In 1987, the Montreal Protocol was designed with the aim to regulate and phase out the global production of ozone-depleting substances such as chlorofluorocarbons (CFCs) that were used in air conditioning, insulations, refrigeration, and other applications. The largely successful CFC phaseout in recent years has been accomplished through the replacement of CFCs with hydrofluorocarbons (HFCs) and has led to the slow recovery of the ozone layer.
While HFCs do not contribute to ozone depletion, they have global warming potentials (GWP) at the magnitude of hundreds to thousands of times higher than that of carbon dioxide. The global warming potential of HFC-134a, commonly used in refrigeration and aerosol propellants, is 1,430, which means its potential to trap the heat in the atmosphere is 1,430 times as much as carbon dioxide over a 100-year period.
Replacing HFCs in the Building Industry
One application of HFCs is in the insulation production industry where they are used as blowing agents to create thermally resistant closed-cell insulation materials. According to the Environmental Protection Agency (EPA), the consumption of HFC as a blowing agent in the building and construction insulation sector accounted for “38 million metric tons of carbon dioxide equivalent in 2010,” 98% of which comes from developed countries. This amount of carbon dioxide emissions is equivalent to the total carbon dioxide emitted by more than 8.2 million average gasoline passenger cars driving 11,500 miles per year. The EPA data also suggests that the spray foams and extruded polystyrene (XPS) boards were the largest HFC consumers in 2010, accounting for 51% and 24% of HFC consumption, respectively.
XPS has a thermal resistance value (i.e., R-value) of 4.7-5 per inch of thickness which makes it an effective material choice to insulate the building walls and roofs. While XPS and spray polyurethane foam insulations reduce the energy that is used in buildings for heating and cooling, the use of HFC-134a and other blowing agents in their production has led to the rebound effect of increasing embodied carbon and global warming potential of buildings.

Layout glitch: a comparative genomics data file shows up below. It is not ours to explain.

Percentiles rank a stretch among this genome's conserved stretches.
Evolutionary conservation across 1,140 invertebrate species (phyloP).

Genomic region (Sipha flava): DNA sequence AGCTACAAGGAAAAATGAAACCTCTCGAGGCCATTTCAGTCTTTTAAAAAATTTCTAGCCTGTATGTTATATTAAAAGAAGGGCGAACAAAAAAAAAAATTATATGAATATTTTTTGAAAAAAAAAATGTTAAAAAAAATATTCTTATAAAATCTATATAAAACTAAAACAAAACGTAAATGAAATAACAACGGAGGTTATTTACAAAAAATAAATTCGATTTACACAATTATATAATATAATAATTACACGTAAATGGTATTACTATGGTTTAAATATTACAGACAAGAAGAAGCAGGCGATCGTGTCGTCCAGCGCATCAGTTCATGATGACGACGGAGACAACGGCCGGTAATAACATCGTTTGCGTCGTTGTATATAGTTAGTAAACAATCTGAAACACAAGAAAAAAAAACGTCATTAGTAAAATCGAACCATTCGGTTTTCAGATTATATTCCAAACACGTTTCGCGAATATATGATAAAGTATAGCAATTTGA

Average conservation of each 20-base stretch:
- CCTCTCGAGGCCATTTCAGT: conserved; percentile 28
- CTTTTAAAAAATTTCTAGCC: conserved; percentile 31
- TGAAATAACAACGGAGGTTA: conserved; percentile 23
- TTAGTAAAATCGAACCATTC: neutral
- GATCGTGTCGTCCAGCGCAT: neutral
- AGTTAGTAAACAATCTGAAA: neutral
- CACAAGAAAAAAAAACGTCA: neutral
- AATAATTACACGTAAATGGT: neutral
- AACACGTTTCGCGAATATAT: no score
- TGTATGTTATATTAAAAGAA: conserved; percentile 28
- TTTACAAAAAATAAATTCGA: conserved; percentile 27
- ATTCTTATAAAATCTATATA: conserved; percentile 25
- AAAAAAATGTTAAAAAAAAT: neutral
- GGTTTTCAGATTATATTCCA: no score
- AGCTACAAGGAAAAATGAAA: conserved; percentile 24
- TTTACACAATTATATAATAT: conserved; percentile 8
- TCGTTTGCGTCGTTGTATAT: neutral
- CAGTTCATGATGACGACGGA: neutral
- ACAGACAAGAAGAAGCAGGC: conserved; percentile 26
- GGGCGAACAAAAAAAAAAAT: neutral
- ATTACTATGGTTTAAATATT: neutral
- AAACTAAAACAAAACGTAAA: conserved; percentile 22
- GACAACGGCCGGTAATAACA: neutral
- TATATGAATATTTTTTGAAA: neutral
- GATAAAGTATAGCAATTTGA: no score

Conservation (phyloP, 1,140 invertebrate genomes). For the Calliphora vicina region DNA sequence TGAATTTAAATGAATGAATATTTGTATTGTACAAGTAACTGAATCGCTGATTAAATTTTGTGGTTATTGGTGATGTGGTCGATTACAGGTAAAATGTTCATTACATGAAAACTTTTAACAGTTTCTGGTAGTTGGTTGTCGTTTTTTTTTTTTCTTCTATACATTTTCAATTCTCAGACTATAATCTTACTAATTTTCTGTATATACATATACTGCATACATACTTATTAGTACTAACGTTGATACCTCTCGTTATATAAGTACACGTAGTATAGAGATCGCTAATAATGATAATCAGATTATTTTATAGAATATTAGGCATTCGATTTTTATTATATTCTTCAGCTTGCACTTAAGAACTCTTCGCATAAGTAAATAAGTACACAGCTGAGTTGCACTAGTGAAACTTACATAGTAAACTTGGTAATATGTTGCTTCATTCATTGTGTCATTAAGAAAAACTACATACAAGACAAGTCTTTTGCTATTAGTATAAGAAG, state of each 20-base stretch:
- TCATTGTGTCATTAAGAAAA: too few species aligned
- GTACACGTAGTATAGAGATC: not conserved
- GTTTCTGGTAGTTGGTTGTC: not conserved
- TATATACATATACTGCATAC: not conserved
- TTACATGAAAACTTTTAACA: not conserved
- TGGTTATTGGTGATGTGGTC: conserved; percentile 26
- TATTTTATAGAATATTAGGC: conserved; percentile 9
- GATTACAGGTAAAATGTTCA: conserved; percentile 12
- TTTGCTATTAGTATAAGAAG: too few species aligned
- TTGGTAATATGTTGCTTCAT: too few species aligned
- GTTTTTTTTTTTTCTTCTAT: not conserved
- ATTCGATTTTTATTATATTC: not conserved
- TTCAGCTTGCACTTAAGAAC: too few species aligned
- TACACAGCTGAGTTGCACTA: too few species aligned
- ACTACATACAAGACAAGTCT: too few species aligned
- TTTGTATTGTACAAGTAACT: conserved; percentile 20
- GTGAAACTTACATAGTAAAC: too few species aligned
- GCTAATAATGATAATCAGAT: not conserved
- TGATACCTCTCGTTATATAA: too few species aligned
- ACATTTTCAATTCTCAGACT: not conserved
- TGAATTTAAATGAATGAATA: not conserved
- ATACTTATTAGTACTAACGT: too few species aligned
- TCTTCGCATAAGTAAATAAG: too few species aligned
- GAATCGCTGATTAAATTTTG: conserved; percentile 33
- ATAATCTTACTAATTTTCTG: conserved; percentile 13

To address the high contribution of HFCs to global warming, the AIM Act of 2020 enacted by the U.S. Congress directed the EPA to phase down HFC production and consumption. As a result, the EPA is now calling for reducing the production and consumption of HFCs by 85% by 2037. The HFC blowing agents will therefore be replaced by hydrofluoroolefins (HFOs) which have zero ozone-depletion potential, yet an ultra-low global warming potential of 6.
Holistic Approach to Environmental Impacts of Buildings
The example of insulation materials reducing building energy use while increasing embodied carbon, or HFC-based XPS insulations reducing ozone depletion while increasing global warming, demonstrates the need to develop a holistic and multidimensional understanding of the environmental impacts of buildings. Penn State is training the next generation of architects and engineers who have design and analytical skills to create sustainable built environments, understanding the sophisticated interrelations between various aspects of impacts on the environment.
As an example, in the High-Performance Building (HPB) design studio, a Directed Research Studio course* offered in the Department of Architecture, students design low-energy, low-embodied-carbon, and healthy buildings by using a variety of design and simulation skills.
Outside of Penn State, faculty members are starting and supporting groups, such as Carbon Leadership Forum (CLF)-Philly**, that are targeting issues like embodied carbon in insulation.
*The High-Performance Building design studio course in the Department of Architecture is taught by Rahman Azari. Azari's lab is RE2.
**The CLF-Philly was co-founded by Lisa Conway (Interface).com; Esther Obonyo (Penn State), and Cecilia Freeman (EwingCole).